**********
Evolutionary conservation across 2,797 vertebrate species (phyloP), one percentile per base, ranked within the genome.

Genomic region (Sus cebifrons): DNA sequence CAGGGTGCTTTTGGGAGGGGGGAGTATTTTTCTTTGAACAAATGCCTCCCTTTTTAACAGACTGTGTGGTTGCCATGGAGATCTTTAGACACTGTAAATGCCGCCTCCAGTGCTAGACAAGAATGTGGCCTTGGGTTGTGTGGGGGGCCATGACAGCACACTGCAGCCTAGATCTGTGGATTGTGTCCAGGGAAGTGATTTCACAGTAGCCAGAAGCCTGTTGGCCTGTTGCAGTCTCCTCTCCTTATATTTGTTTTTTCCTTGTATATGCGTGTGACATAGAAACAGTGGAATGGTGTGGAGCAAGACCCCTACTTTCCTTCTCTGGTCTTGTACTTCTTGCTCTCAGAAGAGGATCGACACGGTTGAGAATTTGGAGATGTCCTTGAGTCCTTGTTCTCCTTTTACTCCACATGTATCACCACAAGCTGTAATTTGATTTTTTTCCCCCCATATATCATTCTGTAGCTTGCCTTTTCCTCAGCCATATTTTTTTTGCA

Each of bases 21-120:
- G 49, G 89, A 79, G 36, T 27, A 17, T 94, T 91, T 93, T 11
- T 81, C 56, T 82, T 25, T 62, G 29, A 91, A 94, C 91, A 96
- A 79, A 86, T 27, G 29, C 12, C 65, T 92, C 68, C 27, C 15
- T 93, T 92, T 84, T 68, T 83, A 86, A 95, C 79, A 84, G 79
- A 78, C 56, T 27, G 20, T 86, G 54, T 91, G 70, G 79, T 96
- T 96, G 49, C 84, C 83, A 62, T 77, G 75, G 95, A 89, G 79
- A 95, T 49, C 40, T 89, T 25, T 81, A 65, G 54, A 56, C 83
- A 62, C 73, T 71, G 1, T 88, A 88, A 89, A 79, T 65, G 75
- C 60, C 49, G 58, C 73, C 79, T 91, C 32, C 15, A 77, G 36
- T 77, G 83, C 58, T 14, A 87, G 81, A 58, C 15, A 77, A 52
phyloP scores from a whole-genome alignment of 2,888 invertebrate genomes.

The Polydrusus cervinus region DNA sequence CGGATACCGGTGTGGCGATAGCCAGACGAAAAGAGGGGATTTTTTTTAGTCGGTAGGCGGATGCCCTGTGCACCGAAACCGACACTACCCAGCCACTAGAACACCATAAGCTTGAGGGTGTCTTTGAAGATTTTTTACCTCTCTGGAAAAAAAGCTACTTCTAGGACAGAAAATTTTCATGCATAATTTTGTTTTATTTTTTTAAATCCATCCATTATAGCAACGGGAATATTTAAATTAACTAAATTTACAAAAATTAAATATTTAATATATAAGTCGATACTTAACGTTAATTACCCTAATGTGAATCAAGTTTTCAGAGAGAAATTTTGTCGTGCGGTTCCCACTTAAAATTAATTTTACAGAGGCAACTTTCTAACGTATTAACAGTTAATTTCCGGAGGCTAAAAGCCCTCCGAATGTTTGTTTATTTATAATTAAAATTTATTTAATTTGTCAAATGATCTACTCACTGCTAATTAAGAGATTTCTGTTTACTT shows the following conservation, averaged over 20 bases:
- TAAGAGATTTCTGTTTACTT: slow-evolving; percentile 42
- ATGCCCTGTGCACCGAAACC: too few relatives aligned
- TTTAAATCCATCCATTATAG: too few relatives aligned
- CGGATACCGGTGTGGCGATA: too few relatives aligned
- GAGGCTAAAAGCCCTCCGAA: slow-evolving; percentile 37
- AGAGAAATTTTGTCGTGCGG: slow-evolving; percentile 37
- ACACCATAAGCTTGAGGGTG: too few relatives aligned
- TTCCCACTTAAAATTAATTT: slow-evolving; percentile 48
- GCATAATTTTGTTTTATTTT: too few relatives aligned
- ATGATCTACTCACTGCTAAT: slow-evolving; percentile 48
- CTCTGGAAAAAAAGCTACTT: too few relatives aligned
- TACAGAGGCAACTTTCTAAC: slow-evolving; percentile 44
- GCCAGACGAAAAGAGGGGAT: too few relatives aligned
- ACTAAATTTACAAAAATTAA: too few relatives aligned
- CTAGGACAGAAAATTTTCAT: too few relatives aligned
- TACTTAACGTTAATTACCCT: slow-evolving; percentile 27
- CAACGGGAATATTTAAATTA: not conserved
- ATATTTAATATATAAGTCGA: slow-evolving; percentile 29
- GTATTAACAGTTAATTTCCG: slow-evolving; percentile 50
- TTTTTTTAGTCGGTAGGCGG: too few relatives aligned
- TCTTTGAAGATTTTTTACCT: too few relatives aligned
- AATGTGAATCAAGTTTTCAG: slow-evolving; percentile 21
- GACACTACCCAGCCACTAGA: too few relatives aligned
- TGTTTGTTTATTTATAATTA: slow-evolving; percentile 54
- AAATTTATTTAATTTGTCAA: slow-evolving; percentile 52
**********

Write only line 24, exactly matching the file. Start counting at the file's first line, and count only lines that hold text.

- GCATAATTTTGTTTTATTTT: too few relatives aligned